Finding my Passion
Before joining the College of Liberal Arts, current graduate student Max Campbell came to Purdue with a very different goal in mind. Starting out in Computer and Information Technology, Max was first drawn to Purdue because of its reputation for STEM-related career paths. However, after taking several CIT courses his freshman year, Max decided to make the transition into History, transferring from the Polytechnic Institute to the College of Liberal Arts.
Max took several history courses before landing on his concentration, which he chose after taking Professor Michael Smith’s class, History of the Space Age. “After that I wanted to learn as much as I could about the space race and the astronauts,” Max says, “and there was no better place than Purdue.”
While at Purdue, Max has had the opportunity to work in the Humanities, Social Sciences, and Education Library’s Flight and Space Exploration Archives, which houses the papers and personal artefacts of astronauts and aviators Neil Armstrong, Gene Cernan, Amelia Earhart, Jerry Ross and Ralph Johnson. There, Max gained valuable insight into the personal lives of many of the astronauts he studied in his Space Age and Aviation History courses. During his work there, Max also had the opportunity to meet astronaut Gene Cernan who donated his papers to Purdue’s Archives.
Last summer, Max interned at the Smithsonian’s National Air and Space Museum in Washington, D.C., which exhibits many government and public articles dealing with Space Age and Aviation History. “Working with Purdue’s collections and then going to the Air and Space Museum was very rewarding for me because I got to see both sides of these famous aviators” says Max. Aside from expanding his knowledge of Space History, Max assisted Apollo Curator Allan Needell in creating a new exhibit for the museum entitled “Destination Moon.” He worked to compile the materials for the exhibit, and Max also honed his marketing skills by creating a video for a Kickstarter aimed at raising funds to feature Neil Armstrong’s spacesuit in the exhibit.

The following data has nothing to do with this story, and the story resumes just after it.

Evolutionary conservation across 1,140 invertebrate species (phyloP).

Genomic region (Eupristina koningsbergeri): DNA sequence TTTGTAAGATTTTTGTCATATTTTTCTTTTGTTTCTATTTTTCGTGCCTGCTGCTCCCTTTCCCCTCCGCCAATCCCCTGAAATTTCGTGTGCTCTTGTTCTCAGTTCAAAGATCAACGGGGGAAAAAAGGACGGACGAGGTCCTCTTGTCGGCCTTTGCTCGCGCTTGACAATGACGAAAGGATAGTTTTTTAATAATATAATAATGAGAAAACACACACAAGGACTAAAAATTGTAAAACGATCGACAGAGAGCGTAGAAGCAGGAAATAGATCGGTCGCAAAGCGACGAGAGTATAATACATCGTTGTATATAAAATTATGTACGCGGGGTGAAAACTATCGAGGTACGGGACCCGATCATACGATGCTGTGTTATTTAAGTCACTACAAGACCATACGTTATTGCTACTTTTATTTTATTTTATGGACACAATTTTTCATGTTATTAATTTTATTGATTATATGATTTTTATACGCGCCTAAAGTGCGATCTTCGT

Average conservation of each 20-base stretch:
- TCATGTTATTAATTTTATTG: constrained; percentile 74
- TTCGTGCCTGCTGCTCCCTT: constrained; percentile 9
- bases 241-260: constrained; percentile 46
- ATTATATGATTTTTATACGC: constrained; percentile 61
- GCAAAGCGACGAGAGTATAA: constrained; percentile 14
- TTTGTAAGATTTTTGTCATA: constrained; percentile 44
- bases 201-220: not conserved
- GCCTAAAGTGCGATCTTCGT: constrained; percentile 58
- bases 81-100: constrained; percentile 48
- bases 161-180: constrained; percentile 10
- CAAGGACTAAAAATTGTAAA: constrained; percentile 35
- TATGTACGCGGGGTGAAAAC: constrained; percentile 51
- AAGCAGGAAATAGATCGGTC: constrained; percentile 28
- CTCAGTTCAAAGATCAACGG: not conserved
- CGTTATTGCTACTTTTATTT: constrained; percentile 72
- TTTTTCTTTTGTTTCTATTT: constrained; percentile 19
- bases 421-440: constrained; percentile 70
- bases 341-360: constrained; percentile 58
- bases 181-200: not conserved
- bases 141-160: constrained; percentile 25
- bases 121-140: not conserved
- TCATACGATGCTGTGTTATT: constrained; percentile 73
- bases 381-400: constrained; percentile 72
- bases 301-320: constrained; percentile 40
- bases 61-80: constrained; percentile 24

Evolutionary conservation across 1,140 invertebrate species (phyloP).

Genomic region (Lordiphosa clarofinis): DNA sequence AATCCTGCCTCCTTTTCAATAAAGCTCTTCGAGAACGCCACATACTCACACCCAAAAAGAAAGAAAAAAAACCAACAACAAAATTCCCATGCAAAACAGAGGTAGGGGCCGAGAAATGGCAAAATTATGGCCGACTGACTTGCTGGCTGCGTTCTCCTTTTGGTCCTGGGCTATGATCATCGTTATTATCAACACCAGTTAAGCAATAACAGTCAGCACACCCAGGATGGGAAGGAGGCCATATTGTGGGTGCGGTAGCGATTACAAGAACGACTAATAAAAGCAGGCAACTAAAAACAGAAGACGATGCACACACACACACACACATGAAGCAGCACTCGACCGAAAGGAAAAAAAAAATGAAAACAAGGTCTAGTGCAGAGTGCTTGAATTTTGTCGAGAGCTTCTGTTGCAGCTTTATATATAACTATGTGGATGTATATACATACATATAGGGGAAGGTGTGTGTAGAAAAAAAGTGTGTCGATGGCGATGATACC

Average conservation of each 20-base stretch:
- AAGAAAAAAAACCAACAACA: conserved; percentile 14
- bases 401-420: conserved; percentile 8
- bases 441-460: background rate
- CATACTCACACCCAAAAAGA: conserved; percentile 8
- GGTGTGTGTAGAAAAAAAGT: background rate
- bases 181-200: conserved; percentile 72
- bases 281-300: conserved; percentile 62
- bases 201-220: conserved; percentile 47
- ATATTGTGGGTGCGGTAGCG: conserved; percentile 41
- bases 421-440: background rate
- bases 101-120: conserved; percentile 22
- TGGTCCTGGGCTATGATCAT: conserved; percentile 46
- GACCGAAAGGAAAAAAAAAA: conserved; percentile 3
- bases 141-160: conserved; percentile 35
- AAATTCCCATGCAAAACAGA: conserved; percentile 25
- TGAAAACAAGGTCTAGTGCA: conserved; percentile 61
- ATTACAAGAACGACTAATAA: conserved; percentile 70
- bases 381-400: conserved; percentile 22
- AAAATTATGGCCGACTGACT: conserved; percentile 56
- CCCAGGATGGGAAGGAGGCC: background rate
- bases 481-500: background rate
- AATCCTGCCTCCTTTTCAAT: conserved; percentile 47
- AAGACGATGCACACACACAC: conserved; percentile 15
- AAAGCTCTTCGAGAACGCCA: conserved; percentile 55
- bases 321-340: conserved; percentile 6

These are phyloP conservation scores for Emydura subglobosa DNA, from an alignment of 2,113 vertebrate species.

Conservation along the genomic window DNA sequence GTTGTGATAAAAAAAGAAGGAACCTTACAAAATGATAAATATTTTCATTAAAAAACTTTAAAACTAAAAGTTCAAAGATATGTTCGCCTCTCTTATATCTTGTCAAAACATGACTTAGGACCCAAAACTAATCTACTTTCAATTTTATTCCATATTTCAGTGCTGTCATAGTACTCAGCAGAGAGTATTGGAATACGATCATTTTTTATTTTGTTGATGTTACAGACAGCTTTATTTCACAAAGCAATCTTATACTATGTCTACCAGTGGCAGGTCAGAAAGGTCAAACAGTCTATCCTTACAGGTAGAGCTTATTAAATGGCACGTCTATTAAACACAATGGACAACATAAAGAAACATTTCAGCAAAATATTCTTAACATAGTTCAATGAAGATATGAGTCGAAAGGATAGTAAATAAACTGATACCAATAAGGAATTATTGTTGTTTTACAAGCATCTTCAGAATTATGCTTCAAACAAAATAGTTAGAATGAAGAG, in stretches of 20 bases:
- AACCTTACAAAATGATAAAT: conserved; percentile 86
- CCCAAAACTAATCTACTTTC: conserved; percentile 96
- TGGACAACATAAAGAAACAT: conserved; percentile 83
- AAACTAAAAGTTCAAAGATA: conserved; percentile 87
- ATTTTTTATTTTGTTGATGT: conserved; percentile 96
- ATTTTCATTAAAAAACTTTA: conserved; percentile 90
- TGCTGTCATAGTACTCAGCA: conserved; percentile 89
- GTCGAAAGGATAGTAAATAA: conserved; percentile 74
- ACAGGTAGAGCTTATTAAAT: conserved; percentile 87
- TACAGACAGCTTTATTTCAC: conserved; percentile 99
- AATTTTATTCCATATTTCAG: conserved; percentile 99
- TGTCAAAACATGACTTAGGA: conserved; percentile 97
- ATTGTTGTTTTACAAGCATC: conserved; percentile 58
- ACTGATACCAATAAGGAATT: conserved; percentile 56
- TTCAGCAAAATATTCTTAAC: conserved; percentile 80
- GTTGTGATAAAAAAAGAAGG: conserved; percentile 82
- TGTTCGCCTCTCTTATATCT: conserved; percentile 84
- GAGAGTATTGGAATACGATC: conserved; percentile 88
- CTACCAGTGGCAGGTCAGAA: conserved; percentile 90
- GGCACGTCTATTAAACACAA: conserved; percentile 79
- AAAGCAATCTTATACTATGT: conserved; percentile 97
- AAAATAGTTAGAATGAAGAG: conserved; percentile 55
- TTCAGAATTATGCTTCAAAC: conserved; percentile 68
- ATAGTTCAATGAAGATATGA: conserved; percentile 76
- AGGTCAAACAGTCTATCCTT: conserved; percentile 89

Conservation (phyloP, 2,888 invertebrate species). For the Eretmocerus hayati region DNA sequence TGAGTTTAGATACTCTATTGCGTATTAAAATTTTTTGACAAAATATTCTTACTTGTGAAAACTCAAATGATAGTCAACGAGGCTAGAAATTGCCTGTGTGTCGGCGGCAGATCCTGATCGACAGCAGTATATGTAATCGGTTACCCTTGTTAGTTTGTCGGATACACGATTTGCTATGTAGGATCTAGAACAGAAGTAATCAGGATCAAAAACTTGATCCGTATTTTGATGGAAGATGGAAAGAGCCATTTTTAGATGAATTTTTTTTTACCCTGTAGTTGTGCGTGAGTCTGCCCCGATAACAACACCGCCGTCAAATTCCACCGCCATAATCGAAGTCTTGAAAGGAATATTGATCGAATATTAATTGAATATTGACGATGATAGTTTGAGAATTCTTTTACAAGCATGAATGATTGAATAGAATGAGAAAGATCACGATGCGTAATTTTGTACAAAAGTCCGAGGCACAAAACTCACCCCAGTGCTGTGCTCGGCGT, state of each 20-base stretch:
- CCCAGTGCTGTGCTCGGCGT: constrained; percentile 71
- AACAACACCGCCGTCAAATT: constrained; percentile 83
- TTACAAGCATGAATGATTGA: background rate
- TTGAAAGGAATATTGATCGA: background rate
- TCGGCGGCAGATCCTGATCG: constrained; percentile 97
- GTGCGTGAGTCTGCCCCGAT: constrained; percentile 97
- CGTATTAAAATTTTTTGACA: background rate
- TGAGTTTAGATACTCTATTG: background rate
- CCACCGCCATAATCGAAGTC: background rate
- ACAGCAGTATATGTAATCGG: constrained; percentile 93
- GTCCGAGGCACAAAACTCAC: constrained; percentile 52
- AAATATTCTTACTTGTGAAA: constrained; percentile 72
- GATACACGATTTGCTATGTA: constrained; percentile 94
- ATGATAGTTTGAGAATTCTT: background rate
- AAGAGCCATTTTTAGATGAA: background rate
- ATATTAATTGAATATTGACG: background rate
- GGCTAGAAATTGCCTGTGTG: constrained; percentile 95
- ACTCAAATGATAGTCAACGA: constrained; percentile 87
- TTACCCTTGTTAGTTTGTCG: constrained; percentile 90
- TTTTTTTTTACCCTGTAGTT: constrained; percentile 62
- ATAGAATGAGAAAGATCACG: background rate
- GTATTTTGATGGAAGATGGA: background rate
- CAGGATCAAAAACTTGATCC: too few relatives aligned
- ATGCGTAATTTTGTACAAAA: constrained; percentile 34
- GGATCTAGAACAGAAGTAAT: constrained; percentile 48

Overall, Max attributes his amazing experiences at the National Air and Space Museum and in Purdue’s Flight and Space Archives to some of the amazing faculty and staff in the College and the HSSE Library. “My experience in the College of Liberal Arts has helped me make an impact on the world by helping me learn as much as I can about space and space history,” says Max. “My amazing history classes, assistantship in Purdue Archives and Special Collections, and internship at the Air and Space Museum have definitely pointed me in the right direction.”
Read Max’s blog article on the Apollo 17 mission and the astronauts’ emergency use of duct tape on the moon, which is now published here on the National Air and Space Museum webpage.